The notoriously busy Road to Hana, tracing the coastal highway through rainforests, beaches, and waterfalls, has much less traffic (Just check the weather before heading out). Explore underwater wonders in Molokini Crater and Honolua Bay’s coral reefs. Hiking enthusiasts can conquer the Pipiwai Trail in Haleakalā National Park or explore the ‘Lao Valley State Park. And, don’t miss the Maui Whale Festival, which celebrates the return of the humpback whales.


Fresh tropical fruits like pineapple, mango, and papaya are at their peak in spring. For a unique experience, explore the Upcountry Maui area’s lavender farms. There you can delight in lavender-infused treats like scones and lemonade.


Bermuda Springs to Life

St. Georges in Bermuda

A spring break in Bermuda is marked by cultural highlights, like the Bermuda International Film Festival. And even if its not quite beach seather, nature enthusiasts will especially love Bermuda’s gardens and nature reserves, which burst into bloom.


Hamilton, Bermuda’s capital, offers a mix of artisan shops, restaurants, and nightlife. Check out iconic accommodations like the Hamilton Princess & Beach Club and the nearby Elbow Beach. A short distance away is the historic town of St. George’s, a UNESCO World Heritage Site. There you can wander charming cobbled streets, stay in a bed and breakfast, and laze on idyllic beaches like the small but stunning Tobacco Bay. For those seeking pink-sand beaches and luxury resorts, Southampton Parish is ideal. Landmark hotels include The Fairmont Southampton overlooking the renowned Horseshoe Bay Beach.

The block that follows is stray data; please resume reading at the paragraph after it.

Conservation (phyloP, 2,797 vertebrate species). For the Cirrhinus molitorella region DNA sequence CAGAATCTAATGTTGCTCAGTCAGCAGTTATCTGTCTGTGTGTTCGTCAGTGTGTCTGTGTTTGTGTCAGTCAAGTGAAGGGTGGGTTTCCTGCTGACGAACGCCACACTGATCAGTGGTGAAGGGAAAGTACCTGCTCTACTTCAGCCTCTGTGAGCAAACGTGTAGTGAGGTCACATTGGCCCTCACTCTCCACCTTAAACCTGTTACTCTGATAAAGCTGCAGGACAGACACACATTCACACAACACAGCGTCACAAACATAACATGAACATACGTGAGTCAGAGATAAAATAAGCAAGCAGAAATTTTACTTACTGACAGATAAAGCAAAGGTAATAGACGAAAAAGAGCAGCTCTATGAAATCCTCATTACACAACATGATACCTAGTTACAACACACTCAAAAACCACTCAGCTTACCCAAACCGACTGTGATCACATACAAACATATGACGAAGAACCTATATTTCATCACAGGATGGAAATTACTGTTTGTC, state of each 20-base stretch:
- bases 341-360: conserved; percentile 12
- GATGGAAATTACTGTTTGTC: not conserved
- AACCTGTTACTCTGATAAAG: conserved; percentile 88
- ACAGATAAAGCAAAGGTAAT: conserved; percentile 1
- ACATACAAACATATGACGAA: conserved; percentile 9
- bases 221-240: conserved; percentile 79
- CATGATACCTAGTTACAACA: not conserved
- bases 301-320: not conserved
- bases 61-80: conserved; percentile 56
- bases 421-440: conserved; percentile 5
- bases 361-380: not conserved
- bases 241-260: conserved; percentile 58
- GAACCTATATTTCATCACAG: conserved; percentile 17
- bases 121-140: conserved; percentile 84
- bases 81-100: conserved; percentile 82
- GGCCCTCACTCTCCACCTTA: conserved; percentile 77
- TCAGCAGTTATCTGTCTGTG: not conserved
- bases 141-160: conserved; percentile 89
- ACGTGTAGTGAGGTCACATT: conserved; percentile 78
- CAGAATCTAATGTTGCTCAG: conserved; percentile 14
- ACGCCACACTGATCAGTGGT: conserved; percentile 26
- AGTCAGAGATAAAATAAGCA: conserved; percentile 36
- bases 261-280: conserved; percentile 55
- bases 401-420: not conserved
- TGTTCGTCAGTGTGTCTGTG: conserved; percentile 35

Exploring the mesmerizing Crystal Caves is a must. As is a catamaran cruise where you have a chance to spot migrating humpback whales. If visiting around Good Friday, the Bermuda Kite Festival offers a colorful cultural experience. The Bermuda Aquarium offers a close-up view of vibrant marine life, from parrot fish to barracudas. If you love the beach, it might be a little cool. But, just grab a hoodie and head to the pink sands of the iconic Horseshoe Bay Beach.


Bermuda’s food is a mix of British, Portuguese, and Caribbean influences, each adding its unique flavors and traditions. The hearty Bermuda Fish Chowder stands out, a rich and spicy stew made with rock fish, seasoned with sherry pepper sauce and black rum. The Codfish Breakfast is a traditional weekend treat, featuring salted cod paired with boiled potatoes, onions, and the tomato sauce. It is often accompanied by avocado slices and hard-boiled eggs. As for bevvies, the island is home to a few iconic drinks. The Rum Swizzle is a fruity concoction blending rum with various fruit juices, and of course, a locally made Dark ‘n’ Stormy of ginger beer and rum.